me back," he said, tenderly. "You will be cold."
"It is colder for my son," said the old woman, and wept afresh.
The sound of her sobs died away on his ears. The bed was warm, and his eyes heavy with sleep. He dozed fitfully, and then slept until a sudden wild cry from his wife awoke him with a start.
"The paw!" she cried wildly. "The monkey's paw!"
He started up in alarm. "Where? Where is it? What's the matter?"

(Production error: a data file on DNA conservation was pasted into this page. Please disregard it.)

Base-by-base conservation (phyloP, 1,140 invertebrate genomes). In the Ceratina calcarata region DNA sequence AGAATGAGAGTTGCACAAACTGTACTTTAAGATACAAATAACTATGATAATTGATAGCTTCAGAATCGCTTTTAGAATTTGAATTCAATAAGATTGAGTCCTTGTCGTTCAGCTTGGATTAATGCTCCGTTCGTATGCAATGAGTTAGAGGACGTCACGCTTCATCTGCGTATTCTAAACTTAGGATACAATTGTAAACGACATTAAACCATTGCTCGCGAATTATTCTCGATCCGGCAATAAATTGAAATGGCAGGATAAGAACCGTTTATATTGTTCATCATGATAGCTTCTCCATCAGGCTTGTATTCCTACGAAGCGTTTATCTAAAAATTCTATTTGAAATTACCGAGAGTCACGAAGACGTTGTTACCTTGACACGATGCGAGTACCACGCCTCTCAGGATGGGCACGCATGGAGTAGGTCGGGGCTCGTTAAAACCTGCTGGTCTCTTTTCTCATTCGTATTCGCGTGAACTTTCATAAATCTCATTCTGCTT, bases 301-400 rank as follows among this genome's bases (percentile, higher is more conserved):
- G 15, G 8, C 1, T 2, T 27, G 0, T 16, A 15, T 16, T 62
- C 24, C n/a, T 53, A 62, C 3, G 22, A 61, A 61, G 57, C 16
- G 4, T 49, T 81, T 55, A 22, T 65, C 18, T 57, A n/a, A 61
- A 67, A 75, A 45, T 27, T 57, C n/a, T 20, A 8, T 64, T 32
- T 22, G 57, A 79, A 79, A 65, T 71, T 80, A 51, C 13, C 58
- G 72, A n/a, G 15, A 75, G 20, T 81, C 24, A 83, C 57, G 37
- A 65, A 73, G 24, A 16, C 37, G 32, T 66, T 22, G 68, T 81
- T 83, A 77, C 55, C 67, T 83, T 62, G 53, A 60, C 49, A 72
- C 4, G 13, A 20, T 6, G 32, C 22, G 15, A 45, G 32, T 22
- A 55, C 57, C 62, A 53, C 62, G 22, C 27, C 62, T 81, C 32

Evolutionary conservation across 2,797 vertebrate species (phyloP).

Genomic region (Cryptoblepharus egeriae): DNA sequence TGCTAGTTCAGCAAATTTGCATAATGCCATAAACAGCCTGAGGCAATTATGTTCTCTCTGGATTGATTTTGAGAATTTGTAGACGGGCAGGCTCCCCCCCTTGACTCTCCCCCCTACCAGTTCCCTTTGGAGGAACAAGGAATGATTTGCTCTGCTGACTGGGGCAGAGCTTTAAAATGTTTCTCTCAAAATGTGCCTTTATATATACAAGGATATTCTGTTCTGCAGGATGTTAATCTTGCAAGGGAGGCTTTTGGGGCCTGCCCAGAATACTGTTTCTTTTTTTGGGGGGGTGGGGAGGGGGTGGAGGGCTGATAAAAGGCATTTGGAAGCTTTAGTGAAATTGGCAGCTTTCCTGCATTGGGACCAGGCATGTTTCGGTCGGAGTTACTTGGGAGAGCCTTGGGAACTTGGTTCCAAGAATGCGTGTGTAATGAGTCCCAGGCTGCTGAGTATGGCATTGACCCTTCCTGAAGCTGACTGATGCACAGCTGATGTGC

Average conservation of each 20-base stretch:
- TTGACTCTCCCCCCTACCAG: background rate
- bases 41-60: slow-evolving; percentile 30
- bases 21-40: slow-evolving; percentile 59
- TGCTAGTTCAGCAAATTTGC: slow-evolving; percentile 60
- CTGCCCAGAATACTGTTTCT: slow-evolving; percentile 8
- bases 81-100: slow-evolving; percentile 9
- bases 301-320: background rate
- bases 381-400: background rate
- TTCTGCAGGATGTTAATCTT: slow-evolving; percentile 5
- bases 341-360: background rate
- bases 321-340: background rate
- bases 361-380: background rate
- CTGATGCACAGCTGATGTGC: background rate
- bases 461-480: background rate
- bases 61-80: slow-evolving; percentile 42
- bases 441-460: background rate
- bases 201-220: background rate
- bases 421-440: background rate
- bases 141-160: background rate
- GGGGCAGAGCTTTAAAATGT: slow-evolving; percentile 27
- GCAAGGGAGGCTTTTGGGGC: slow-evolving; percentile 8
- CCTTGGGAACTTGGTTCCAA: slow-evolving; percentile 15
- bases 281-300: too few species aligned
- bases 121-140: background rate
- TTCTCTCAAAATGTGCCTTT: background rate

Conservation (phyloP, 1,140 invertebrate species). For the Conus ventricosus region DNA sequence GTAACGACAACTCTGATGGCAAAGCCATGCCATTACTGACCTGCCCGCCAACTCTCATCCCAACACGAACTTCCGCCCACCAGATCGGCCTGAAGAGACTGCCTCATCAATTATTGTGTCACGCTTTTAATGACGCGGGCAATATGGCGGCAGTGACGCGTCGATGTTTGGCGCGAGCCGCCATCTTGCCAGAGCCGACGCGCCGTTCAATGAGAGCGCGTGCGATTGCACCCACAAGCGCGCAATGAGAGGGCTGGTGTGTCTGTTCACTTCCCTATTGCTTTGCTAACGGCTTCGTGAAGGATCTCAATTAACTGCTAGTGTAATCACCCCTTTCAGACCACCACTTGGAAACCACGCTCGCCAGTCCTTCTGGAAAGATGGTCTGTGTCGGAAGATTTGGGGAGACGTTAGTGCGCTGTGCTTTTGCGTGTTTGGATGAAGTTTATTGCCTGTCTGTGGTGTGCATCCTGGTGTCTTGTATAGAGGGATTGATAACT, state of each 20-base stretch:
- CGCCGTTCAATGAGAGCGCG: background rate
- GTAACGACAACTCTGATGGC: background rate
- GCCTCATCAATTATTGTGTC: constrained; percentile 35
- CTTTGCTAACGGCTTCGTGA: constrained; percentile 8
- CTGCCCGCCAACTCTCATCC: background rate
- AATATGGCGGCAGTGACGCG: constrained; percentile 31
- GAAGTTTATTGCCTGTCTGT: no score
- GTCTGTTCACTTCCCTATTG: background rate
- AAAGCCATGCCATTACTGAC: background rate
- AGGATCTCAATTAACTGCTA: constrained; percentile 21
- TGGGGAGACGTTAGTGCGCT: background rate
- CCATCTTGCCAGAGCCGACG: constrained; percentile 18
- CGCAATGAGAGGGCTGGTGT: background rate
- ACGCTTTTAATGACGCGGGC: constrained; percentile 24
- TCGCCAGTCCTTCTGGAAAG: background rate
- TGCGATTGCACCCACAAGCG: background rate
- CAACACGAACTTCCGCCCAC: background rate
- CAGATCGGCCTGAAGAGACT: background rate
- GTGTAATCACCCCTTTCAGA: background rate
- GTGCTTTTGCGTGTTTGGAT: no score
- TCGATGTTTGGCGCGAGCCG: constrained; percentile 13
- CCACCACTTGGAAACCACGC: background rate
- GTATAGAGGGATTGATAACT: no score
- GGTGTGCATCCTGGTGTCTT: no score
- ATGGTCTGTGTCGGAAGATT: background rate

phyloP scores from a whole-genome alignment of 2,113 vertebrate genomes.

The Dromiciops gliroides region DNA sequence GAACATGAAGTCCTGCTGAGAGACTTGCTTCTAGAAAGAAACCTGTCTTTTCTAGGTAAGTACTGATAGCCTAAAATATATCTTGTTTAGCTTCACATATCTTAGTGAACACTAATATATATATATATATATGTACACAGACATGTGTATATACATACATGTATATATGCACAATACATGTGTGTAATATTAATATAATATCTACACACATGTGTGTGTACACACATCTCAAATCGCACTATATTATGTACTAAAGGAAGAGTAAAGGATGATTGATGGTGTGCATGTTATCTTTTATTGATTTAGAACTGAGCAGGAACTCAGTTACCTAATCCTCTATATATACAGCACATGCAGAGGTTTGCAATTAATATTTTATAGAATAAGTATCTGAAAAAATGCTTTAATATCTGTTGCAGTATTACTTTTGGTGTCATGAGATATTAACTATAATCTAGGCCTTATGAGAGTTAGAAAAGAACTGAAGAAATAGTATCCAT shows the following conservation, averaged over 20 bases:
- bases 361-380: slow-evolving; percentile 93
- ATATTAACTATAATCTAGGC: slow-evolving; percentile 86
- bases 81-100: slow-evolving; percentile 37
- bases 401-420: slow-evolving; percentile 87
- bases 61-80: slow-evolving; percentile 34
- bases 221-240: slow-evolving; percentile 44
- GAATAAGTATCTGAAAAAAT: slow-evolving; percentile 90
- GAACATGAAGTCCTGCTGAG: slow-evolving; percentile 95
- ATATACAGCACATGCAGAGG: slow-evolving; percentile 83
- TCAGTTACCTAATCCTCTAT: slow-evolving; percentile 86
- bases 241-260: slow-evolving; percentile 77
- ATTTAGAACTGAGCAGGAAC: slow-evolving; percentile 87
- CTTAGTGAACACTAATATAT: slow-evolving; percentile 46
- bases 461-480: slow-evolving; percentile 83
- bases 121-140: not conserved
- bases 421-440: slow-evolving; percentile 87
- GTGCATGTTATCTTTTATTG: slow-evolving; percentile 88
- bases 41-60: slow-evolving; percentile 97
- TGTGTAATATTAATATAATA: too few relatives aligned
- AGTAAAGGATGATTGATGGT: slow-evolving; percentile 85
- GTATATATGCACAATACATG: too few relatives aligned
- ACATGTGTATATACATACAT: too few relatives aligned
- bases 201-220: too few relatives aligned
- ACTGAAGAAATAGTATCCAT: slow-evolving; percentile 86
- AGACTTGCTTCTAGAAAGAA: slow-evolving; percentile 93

She came stumbling across the room toward him. "I want it," she said, quietly. "You've not destroyed it?"
"It's in the parlour, on the bracket," he replied, marvelling. "Why?"
She cried and laughed together, and bending over, kissed his cheek.
"I only just thought of it," she said, hysterically. "Why didn't I think of it before? Why didn't you think of it?"
"Think of what?" he questioned.
"The other two wishes," she replied, rapidly.
"We've only had one."
"Was not that enough?" he demanded, fiercely.
First of this authors work I have read and was very impressed. I seem to recall a film made of it which of course meant the ending was no surprise, however the style of writing is very good and I'm now looking for more of his work.